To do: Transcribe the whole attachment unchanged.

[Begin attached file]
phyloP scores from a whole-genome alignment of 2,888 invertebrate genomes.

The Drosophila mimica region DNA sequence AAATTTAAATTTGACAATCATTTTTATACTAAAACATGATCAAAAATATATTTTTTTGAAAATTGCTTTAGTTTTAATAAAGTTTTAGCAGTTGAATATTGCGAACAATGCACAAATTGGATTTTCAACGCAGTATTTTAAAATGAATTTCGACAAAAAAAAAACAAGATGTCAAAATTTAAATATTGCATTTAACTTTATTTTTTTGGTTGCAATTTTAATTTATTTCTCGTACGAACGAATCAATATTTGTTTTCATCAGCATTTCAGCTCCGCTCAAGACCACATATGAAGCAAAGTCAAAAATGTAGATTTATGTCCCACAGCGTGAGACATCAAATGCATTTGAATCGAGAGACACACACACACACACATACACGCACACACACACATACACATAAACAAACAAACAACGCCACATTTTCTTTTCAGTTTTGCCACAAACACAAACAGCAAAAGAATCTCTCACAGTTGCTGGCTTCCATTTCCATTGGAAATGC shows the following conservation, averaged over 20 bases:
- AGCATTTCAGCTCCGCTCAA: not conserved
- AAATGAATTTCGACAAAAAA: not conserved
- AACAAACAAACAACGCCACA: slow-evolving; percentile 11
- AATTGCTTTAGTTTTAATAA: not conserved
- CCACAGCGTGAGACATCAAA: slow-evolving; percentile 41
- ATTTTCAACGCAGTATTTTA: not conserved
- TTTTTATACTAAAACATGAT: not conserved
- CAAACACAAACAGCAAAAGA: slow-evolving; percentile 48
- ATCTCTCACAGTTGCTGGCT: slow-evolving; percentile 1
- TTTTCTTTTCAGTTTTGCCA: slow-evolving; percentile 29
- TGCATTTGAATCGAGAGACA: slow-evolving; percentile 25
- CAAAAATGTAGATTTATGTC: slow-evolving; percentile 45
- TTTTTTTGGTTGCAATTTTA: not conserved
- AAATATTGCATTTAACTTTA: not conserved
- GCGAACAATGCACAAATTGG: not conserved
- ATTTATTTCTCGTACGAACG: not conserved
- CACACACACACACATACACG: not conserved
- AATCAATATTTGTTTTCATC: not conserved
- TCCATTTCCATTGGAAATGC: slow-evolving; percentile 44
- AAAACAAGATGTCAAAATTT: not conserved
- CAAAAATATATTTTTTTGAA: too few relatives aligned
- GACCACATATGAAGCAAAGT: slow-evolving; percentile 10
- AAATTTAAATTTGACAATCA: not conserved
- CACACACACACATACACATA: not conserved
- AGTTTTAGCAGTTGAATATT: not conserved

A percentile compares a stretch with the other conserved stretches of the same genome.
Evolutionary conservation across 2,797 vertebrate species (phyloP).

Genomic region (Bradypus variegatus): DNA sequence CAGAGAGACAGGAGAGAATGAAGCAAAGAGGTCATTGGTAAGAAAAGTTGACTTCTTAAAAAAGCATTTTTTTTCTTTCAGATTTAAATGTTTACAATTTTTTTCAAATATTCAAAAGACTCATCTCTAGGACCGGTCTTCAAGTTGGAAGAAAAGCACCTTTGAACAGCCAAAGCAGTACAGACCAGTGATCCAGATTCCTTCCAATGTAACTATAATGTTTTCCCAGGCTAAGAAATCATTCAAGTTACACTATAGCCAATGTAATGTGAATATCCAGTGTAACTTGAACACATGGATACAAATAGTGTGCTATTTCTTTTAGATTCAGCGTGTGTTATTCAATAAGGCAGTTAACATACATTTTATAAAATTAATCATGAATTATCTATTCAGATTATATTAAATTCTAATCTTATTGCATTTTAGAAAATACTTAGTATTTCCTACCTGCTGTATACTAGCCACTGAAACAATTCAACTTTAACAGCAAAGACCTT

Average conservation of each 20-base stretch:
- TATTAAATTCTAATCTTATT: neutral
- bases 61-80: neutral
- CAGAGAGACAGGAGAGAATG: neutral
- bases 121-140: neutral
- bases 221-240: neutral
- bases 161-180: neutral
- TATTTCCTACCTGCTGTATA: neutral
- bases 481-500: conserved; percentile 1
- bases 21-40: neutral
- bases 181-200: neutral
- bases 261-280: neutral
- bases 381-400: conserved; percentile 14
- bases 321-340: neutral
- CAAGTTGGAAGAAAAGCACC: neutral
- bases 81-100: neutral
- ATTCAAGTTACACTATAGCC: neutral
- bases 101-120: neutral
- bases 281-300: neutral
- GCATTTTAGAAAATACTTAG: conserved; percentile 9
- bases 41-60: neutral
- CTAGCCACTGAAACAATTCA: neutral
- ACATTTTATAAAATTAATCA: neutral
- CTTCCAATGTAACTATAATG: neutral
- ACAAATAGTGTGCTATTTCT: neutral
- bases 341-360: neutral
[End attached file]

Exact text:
phyloP scores from a whole-genome alignment of 2,888 invertebrate genomes.

The Drosophila mimica region DNA sequence AAATTTAAATTTGACAATCATTTTTATACTAAAACATGATCAAAAATATATTTTTTTGAAAATTGCTTTAGTTTTAATAAAGTTTTAGCAGTTGAATATTGCGAACAATGCACAAATTGGATTTTCAACGCAGTATTTTAAAATGAATTTCGACAAAAAAAAAACAAGATGTCAAAATTTAAATATTGCATTTAACTTTATTTTTTTGGTTGCAATTTTAATTTATTTCTCGTACGAACGAATCAATATTTGTTTTCATCAGCATTTCAGCTCCGCTCAAGACCACATATGAAGCAAAGTCAAAAATGTAGATTTATGTCCCACAGCGTGAGACATCAAATGCATTTGAATCGAGAGACACACACACACACACATACACGCACACACACACATACACATAAACAAACAAACAACGCCACATTTTCTTTTCAGTTTTGCCACAAACACAAACAGCAAAAGAATCTCTCACAGTTGCTGGCTTCCATTTCCATTGGAAATGC shows the following conservation, averaged over 20 bases:
- AGCATTTCAGCTCCGCTCAA: not conserved
- AAATGAATTTCGACAAAAAA: not conserved
- AACAAACAAACAACGCCACA: slow-evolving; percentile 11
- AATTGCTTTAGTTTTAATAA: not conserved
- CCACAGCGTGAGACATCAAA: slow-evolving; percentile 41
- ATTTTCAACGCAGTATTTTA: not conserved
- TTTTTATACTAAAACATGAT: not conserved
- CAAACACAAACAGCAAAAGA: slow-evolving; percentile 48
- ATCTCTCACAGTTGCTGGCT: slow-evolving; percentile 1
- TTTTCTTTTCAGTTTTGCCA: slow-evolving; percentile 29
- TGCATTTGAATCGAGAGACA: slow-evolving; percentile 25
- CAAAAATGTAGATTTATGTC: slow-evolving; percentile 45
- TTTTTTTGGTTGCAATTTTA: not conserved
- AAATATTGCATTTAACTTTA: not conserved
- GCGAACAATGCACAAATTGG: not conserved
- ATTTATTTCTCGTACGAACG: not conserved
- CACACACACACACATACACG: not conserved
- AATCAATATTTGTTTTCATC: not conserved
- TCCATTTCCATTGGAAATGC: slow-evolving; percentile 44
- AAAACAAGATGTCAAAATTT: not conserved
- CAAAAATATATTTTTTTGAA: too few relatives aligned
- GACCACATATGAAGCAAAGT: slow-evolving; percentile 10
- AAATTTAAATTTGACAATCA: not conserved
- CACACACACACATACACATA: not conserved
- AGTTTTAGCAGTTGAATATT: not conserved

A percentile compares a stretch with the other conserved stretches of the same genome.
Evolutionary conservation across 2,797 vertebrate species (phyloP).

Genomic region (Bradypus variegatus): DNA sequence CAGAGAGACAGGAGAGAATGAAGCAAAGAGGTCATTGGTAAGAAAAGTTGACTTCTTAAAAAAGCATTTTTTTTCTTTCAGATTTAAATGTTTACAATTTTTTTCAAATATTCAAAAGACTCATCTCTAGGACCGGTCTTCAAGTTGGAAGAAAAGCACCTTTGAACAGCCAAAGCAGTACAGACCAGTGATCCAGATTCCTTCCAATGTAACTATAATGTTTTCCCAGGCTAAGAAATCATTCAAGTTACACTATAGCCAATGTAATGTGAATATCCAGTGTAACTTGAACACATGGATACAAATAGTGTGCTATTTCTTTTAGATTCAGCGTGTGTTATTCAATAAGGCAGTTAACATACATTTTATAAAATTAATCATGAATTATCTATTCAGATTATATTAAATTCTAATCTTATTGCATTTTAGAAAATACTTAGTATTTCCTACCTGCTGTATACTAGCCACTGAAACAATTCAACTTTAACAGCAAAGACCTT

Average conservation of each 20-base stretch:
- TATTAAATTCTAATCTTATT: neutral
- bases 61-80: neutral
- CAGAGAGACAGGAGAGAATG: neutral
- bases 121-140: neutral
- bases 221-240: neutral
- bases 161-180: neutral
- TATTTCCTACCTGCTGTATA: neutral
- bases 481-500: conserved; percentile 1
- bases 21-40: neutral
- bases 181-200: neutral
- bases 261-280: neutral
- bases 381-400: conserved; percentile 14
- bases 321-340: neutral
- CAAGTTGGAAGAAAAGCACC: neutral
- bases 81-100: neutral
- ATTCAAGTTACACTATAGCC: neutral
- bases 101-120: neutral
- bases 281-300: neutral
- GCATTTTAGAAAATACTTAG: conserved; percentile 9
- bases 41-60: neutral
- CTAGCCACTGAAACAATTCA: neutral
- ACATTTTATAAAATTAATCA: neutral
- CTTCCAATGTAACTATAATG: neutral
- ACAAATAGTGTGCTATTTCT: neutral
- bases 341-360: neutral